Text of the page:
Skip to main content

Stable-Isotope Labeling for Protein Quantitation by Mass Spectrometry

Buy Article:

$55.00 plus tax (Refund Policy)

Mass spectrometry has become a routine instrument to identify proteins and peptides from simple or complex samples. Although identification can be confidently determined from a single experiment, quantitation requires multiple replicates and careful analysis. Alternatively, stable isotopes can be used to obtain relative quantitation of proteins and peptides from fewer replicates. Conventionally, half of a sample is labeled with stable isotope and mixed with the other half of unlabeled sample. The mixed sample is analyzed by mass spectrometry and because the stable isotope does not change the chemical properties of the peptide, the intensities of the unlabeled and labeled peptide can be directly compared. Absolute quantitation is obtained by adding a known amount of stable isotope labeled peptide or protein and comparing to an unlabeled counterpart. Stable isotope labeling methodologies can be divided into three categories: Chemical, enzymatic and metabolic. Here we provide an up-to-date review comparing the benefits and drawbacks of all three stable isotope labeling methodologies and briefly describe quantitation software solutions. In addition to quantitation, stable isotopes have also been used to identify post-translational modifications in proteins, identify components of DNA-protein and protein-protein complexes and to distinguish background contaminants from experimental results. Finally, we describe how fragmentation patterns from stable isotope labeled peptide and unlabeled peptides can improve peptide and protein identification and validation.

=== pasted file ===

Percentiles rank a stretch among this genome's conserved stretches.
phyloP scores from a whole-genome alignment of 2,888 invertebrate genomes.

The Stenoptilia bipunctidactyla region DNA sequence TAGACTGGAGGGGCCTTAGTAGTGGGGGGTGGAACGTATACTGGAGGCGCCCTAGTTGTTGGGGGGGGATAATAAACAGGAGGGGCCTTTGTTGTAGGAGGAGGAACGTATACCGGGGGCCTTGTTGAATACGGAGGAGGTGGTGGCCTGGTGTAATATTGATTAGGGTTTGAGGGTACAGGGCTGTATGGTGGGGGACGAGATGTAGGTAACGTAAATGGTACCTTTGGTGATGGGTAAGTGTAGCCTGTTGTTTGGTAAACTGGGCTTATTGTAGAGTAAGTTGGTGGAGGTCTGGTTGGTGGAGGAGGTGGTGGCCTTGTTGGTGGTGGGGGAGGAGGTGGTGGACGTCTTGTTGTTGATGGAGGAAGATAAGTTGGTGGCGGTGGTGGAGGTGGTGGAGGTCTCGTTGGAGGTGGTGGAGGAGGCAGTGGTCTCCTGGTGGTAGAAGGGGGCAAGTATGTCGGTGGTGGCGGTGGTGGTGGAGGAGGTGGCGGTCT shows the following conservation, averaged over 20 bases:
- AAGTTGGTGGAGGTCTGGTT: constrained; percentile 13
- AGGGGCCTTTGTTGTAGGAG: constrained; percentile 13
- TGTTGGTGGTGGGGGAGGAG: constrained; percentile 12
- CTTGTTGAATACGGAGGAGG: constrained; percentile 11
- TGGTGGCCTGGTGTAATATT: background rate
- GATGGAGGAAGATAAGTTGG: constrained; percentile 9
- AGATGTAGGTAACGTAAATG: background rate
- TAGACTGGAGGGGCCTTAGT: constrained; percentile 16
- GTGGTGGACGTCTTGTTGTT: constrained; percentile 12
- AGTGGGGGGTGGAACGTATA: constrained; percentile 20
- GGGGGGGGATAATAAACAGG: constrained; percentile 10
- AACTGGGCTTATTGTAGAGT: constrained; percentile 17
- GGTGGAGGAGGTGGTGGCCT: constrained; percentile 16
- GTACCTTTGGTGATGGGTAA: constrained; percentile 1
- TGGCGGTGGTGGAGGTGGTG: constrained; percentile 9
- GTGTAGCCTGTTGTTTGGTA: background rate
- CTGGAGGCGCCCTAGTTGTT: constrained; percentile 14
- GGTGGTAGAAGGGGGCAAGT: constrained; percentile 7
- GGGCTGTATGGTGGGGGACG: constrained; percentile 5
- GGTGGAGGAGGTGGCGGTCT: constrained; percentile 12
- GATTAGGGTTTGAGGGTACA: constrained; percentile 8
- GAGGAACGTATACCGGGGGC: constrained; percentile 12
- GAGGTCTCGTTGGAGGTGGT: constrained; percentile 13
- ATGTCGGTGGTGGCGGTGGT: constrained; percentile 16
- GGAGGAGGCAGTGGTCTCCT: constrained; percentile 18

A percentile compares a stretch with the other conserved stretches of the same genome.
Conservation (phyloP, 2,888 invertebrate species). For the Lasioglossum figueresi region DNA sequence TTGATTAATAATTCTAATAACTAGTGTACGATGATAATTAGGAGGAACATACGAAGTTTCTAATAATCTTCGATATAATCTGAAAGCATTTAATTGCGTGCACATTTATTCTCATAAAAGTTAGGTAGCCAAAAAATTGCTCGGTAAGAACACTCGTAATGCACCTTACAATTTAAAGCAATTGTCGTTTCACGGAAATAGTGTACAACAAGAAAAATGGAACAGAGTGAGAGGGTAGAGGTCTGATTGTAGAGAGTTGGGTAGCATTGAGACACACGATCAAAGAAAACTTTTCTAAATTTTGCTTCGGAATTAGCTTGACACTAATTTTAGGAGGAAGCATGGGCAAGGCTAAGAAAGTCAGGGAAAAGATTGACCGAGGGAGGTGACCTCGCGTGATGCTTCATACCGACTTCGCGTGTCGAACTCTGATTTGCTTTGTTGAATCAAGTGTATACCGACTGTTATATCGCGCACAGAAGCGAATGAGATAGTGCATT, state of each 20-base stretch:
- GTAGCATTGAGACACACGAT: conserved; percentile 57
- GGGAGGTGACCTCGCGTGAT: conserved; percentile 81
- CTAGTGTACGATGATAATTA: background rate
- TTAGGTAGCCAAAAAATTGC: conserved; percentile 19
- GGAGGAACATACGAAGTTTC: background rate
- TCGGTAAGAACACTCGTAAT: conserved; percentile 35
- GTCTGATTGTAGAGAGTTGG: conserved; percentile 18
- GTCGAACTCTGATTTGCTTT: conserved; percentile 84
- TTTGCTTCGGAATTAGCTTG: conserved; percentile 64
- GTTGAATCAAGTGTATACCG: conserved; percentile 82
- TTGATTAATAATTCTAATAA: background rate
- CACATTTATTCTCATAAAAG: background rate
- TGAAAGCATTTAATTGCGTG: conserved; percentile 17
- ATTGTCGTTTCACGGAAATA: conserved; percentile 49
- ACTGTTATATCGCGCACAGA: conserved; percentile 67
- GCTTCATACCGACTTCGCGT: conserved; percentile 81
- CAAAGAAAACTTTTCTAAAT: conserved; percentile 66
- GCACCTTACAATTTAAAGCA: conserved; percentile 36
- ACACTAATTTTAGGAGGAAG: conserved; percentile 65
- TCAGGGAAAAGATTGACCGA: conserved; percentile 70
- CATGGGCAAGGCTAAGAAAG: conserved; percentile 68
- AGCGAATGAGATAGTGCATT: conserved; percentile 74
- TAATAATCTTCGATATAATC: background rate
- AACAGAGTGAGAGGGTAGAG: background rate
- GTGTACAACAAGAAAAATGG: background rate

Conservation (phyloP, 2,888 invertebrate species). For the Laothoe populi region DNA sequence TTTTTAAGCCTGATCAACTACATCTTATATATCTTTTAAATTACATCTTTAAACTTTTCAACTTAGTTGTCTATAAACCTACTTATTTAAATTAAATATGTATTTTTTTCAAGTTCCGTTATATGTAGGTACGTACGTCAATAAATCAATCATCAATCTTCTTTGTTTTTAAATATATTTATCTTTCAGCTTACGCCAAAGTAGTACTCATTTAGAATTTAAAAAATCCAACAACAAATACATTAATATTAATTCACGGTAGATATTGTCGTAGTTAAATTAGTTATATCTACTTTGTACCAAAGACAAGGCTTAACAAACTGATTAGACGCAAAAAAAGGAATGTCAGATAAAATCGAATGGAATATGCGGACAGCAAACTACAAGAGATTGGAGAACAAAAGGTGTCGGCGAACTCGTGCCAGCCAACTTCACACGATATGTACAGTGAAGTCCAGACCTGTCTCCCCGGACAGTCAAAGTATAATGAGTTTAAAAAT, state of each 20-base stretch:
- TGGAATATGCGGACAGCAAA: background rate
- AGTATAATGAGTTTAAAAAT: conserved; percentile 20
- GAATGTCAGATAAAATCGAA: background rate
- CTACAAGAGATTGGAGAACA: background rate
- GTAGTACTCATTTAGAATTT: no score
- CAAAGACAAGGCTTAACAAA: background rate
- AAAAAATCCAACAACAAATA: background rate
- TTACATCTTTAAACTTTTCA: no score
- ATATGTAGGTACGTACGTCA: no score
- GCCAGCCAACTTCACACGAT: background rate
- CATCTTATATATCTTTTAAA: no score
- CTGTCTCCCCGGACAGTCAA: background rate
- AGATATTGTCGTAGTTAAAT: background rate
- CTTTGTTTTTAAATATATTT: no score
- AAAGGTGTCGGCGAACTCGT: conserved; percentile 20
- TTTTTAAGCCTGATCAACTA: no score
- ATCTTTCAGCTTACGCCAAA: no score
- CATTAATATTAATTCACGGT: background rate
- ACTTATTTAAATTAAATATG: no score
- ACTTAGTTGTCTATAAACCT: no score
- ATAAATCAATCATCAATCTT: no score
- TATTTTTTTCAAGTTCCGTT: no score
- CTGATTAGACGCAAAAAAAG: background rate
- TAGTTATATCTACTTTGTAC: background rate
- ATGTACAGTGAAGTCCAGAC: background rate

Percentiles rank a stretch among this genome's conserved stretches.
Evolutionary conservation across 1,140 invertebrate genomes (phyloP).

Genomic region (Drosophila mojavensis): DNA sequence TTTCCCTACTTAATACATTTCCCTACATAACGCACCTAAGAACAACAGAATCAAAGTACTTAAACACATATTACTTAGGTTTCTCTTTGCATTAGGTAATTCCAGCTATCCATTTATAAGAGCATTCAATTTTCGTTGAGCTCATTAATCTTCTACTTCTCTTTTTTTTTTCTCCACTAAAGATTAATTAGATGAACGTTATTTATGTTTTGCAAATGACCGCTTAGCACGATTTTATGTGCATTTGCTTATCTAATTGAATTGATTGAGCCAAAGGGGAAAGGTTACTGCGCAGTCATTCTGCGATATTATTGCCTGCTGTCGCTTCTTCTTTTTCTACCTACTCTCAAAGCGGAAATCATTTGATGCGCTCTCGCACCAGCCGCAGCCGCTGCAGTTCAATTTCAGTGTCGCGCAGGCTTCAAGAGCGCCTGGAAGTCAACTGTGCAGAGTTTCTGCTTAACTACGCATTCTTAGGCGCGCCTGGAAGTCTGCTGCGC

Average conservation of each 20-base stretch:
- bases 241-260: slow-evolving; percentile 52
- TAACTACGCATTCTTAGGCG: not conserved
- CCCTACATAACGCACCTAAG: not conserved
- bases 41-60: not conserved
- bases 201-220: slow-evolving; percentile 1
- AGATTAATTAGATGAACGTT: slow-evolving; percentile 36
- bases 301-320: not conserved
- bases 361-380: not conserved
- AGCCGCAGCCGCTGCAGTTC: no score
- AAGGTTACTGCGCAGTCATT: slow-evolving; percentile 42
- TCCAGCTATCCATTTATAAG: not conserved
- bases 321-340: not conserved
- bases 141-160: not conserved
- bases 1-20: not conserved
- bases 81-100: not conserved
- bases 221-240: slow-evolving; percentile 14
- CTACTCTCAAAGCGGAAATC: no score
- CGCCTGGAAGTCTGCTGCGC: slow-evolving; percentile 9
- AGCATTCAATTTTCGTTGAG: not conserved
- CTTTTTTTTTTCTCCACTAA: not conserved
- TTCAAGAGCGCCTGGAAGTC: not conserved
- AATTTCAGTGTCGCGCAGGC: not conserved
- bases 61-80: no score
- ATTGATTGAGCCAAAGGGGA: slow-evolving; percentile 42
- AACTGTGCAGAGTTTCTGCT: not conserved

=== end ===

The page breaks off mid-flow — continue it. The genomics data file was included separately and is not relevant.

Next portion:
No References
No Citations
No Supplementary Data
No Data/Media
No Metrics

Keywords: ICAT; Mass spectrometry; SILAC; chemical; enzymatic; iTRAQ; isobaric; labeling; metabolic; proteomics; quantitation; software; stable isotope

Document Type: Research Article

Publication date: 2010-07-01

More about this publication?
  • Current Proteomics research in the emerging field of proteomics is growing at an extremely rapid rate. The principal aim of Current Proteomics is to publish well-timed review articles in this fast-expanding area on topics relevant and significant to the development of proteomics. Current Proteomics is an essential journal for everyone involved in proteomics and related fields in both academia and industry.
  • Access Key
  • Free content
  • Partial Free content
  • New content
  • Open access content
  • Partial Open access content
  • Subscribed content
  • Partial Subscribed content
  • Free trial content
Cookie Policy
X
Cookie Policy
Ingenta Connect website makes use of cookies so as to keep track of data that you have filled in. I am Happy with this Find out more